That being said, the explosion happened almost a world away even though it’s basically the same neighborhood I live in, socially and technically. While we Pray for Harlem, I hope it’s appropriate to try to clear up some misconceptions about Harlem, this historical epicenter of Black Culture and today’s refuge for all persons of varied privilege and different colors.
1) Harlem is Manhattan’s largest neighborhood by area. It encompasses all of Manhattan’s Community Districts 9, 10 and 11. You could fit a combined Williamsburg, Bed-Stuy and Greenpoint in Harlem. (Harlem is only slightly smaller than Berlin’s Kreuzberg, though it has more than double the population.)
2) Harlem is home to nearly 350,000 people. By 2010 census numbers, it would be the 53rd largest city in the US, edging out Tampa, Florida.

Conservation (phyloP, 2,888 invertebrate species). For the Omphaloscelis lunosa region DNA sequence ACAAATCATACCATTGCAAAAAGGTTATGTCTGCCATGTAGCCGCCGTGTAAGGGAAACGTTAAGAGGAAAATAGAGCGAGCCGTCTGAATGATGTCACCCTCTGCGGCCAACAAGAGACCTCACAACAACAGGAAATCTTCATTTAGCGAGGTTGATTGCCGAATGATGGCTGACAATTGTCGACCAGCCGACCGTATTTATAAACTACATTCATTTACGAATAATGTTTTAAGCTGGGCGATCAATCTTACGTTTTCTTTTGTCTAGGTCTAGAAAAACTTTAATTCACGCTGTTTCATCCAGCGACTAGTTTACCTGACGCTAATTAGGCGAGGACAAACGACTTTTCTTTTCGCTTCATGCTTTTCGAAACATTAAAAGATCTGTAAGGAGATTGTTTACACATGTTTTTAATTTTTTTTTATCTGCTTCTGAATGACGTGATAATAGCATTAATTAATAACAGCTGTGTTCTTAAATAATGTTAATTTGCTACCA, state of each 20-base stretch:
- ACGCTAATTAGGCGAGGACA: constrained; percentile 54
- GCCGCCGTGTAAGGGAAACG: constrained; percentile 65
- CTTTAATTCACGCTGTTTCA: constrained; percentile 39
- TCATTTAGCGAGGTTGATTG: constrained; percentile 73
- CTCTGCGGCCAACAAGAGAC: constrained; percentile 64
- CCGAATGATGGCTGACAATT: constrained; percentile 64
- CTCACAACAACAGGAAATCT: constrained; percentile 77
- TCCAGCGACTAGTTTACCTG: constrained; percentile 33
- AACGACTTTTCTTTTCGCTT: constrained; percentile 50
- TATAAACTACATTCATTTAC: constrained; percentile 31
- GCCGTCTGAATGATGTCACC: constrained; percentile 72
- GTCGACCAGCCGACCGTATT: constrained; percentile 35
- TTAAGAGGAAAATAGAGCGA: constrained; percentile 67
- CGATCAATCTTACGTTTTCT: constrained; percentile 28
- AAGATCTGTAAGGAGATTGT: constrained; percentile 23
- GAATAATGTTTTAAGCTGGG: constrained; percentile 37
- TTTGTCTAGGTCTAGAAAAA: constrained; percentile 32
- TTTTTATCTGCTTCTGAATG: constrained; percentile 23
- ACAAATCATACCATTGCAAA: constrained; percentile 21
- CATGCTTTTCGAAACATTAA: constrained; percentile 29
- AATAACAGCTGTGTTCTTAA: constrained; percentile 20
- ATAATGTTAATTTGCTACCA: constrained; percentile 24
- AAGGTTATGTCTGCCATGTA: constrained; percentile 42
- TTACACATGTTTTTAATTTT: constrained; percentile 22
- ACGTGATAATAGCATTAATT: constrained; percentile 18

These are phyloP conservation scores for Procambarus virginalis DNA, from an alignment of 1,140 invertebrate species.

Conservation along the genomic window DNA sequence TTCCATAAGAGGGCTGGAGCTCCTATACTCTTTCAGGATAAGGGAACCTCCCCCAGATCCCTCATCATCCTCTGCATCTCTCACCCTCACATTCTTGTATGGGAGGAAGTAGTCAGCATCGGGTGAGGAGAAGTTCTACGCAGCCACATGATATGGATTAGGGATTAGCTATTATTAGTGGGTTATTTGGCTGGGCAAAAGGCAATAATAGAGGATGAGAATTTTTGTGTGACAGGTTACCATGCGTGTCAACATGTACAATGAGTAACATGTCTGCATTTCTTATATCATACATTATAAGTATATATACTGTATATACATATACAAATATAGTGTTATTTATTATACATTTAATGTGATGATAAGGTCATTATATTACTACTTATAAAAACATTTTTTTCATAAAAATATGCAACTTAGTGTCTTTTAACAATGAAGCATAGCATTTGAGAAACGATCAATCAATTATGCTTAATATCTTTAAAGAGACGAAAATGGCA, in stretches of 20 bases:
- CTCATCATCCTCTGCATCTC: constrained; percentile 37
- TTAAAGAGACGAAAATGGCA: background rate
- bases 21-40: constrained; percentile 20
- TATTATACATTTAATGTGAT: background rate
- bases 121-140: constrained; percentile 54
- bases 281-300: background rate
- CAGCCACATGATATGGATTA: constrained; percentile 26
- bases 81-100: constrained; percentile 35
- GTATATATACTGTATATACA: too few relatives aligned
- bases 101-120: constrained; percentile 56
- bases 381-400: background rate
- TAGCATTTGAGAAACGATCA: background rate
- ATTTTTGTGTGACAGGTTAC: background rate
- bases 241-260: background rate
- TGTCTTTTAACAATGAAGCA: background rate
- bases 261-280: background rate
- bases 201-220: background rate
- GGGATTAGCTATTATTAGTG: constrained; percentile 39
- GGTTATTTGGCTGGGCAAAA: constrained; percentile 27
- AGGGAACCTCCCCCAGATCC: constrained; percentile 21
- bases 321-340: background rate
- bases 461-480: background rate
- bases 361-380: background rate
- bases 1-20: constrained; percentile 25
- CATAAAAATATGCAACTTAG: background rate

3) Harlem is no longer majority Black and hasn’t been since 2008. It’s actually majority “other”.
4) Harlem is one of the most gentrification-resistant neighborhoods in Manhattan. I cite the persistent proliferation of storefront churches and a consistent third of all residents living on some form of public assistance as proof.
What’s my point to all this? Harlem is as magical a place as it is tragic and misunderstood.
Harlem is magical precisely because it’s consistently been a place where the downtrodden and excluded have triumphed over the odds and created amazing culture and thriving commerce with whatever they could grasp. It’s not just about being Black, it’s about being excluded from the world that our nation’s elite embody just to the south of us.